Are You An Inclusive Leader? Here are Three Questions Every CEO Should Ask Themselves


When I first tried to create an inclusive company, I thought I was doing everything right. After all, I opened up the office, got rid of the cubicles, and carved out time in morning meetings for group yoga and deep breathing. Wasn’t that all I needed to do? 

I thought that if I built it, they would come. But, I soon found out that inclusivity isn’t anything like Field of Dreams. 

Don’t get me wrong. I had vital policies in place, and on the outside looking in, my company appeared to be inclusive. But, when I surveyed my team, I realized that inclusion had more to do with community than my corporation’s mission statement. 

Now, I love talking to people and getting to know them, but I prefer to get things done when it comes to business. The need for community never ranked high on my radar. And if I’m being honest, I like to keep most dialogue centered around projects and deadlines. 

But, my team’s need for inclusion wasn’t about my need for comfort.

I was the leader. It was my responsibility to step out and step into their shoes.

I didn’t have a choice. But I did have a supportive team. They didn’t care that I wasn’t perfect. They were just glad that I was attempting to develop a better workplace.

So, are you ready to start your journey towards becoming more inclusive? If you are, then grab your journal and honestly answer these three questions. Don’t worry if you’re not where you want to be. The point of this article is to give you a starting point, not a guilt trip.

You’ve got this.

So, without further adieu, on your mark, get set, GO! 


Is Your Idea of Inclusivity A Marketing Campaign?   

There’s nothing wrong with creating inclusive branding, but it shouldn’t be the only form of inclusivity. If the only pop of color is on your website, you need to address that and figure out why you’ve fostered a monocultural workplace.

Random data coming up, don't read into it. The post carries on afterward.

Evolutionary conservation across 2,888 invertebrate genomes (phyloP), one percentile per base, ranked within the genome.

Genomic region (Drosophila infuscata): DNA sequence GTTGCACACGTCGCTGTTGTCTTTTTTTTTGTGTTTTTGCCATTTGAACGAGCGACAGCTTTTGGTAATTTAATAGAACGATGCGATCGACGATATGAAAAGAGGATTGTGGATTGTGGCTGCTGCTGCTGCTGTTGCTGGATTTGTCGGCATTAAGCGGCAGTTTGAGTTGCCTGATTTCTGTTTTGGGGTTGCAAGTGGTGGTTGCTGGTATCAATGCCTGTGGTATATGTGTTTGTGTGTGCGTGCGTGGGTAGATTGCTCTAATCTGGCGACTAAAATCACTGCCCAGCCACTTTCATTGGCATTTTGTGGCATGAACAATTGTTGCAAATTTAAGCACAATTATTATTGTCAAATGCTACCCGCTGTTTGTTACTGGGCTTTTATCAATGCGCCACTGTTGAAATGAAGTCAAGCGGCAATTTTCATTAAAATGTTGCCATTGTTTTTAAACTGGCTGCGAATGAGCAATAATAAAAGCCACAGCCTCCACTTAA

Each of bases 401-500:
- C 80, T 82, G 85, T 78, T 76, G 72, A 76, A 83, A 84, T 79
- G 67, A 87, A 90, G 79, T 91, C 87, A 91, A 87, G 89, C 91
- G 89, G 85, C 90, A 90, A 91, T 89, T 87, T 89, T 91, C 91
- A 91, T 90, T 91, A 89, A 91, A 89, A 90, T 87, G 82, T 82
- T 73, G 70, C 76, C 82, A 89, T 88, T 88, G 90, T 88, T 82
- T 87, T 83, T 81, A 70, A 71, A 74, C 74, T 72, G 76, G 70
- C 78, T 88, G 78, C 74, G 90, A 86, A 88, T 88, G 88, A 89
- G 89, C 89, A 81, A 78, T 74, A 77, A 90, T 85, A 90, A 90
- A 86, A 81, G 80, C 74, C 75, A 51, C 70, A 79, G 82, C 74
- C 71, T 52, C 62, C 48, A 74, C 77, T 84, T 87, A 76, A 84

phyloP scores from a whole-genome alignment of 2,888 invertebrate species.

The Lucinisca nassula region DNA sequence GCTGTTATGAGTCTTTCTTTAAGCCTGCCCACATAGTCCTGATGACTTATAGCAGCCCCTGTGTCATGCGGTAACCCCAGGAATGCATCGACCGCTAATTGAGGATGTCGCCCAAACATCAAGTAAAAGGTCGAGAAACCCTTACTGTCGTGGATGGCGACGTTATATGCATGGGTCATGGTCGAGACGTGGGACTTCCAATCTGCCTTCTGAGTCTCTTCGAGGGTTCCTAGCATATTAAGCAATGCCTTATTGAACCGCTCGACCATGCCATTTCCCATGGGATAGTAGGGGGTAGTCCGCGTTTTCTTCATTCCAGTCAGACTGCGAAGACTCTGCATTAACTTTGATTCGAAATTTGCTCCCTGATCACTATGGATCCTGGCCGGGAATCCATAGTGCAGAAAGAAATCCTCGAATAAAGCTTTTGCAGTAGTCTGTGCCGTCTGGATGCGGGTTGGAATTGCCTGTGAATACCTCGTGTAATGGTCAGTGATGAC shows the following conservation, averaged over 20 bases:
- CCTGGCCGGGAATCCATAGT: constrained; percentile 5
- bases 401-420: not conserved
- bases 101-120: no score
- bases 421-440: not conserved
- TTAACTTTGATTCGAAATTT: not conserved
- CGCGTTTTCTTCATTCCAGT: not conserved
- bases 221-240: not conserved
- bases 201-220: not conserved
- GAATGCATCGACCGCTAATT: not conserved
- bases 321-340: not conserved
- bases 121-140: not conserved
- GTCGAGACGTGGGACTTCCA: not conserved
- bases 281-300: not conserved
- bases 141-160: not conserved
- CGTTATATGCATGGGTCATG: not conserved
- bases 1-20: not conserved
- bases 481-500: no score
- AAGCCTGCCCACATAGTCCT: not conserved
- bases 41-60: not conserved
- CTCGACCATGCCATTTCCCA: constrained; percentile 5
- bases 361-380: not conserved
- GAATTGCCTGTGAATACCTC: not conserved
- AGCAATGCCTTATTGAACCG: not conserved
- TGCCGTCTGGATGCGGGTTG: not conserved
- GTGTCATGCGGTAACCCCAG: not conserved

Your company won’t progress forward if you keep exaggerating with Photoshop. 

If you’re willing to face the facts and be honest about where you are then you’ll be able to get where you want to go. It’s not about having it all together now. It’s about figuring out what needs to change to bring you to your future goals. 

Inclusion is an ongoing process. You need to pivot and learn as you go. This requires you to survey your team, take courses, and even hire a coach to walk you through the process.


Do You View Inclusivity As A Fleeting Trend? 

How would you feel if someone treated you like your personhood was a trend? Yet this happens to so many people daily. 

Inclusivity is not about SEO. It’s not about making your company look good. In fact, if your only concern is appearances, then you might want to rethink your inclusivity plan. Inclusivity is about your employees, not your image. 

Your LGBTQIA+ employees are not going to tolerate working for a company that sees them as a hashtag. They deserve better. And you can do a lot better for them. 


Do You View Inclusivity As Optional? 

Inclusivity is not just your responsibility. It’s the responsibility of your entire team. 

One of the most significant things that you can do for your business is to create a sense of corporate engagement and participation. This doesn’t happen through micromanagement. 

If you try to lead this on your own, you won’t create an inclusive company––you’ll create a safe space that only occurs when you’re present. 

As the saying goes, When the cat’s away, the mice will play.

When developing an inclusive community for all of your employees, everyone should be under the same standards. Put your perspectives into policies. And make it easy for your business to operate holistically with the same mindset. 

When everyone is informed, everyone can be a part of the implementation. Invite your whole company to walk with you and lead the change in their departments. Inclusive companies work together. They work as one and figure out how to create safe spaces for all. 

So, are you ready to create an inclusive company this year? You might need to relearn some things before starting this journey. But if you’re willing to shift your mindset, understand what not to do, and set new standards, you will develop a workplace that is an inclusive environment for your whole company. 

Remember, inclusion is not a hashtag, a trend, or an option. It’s a life––a life that should be valued and supported in the workplace. 




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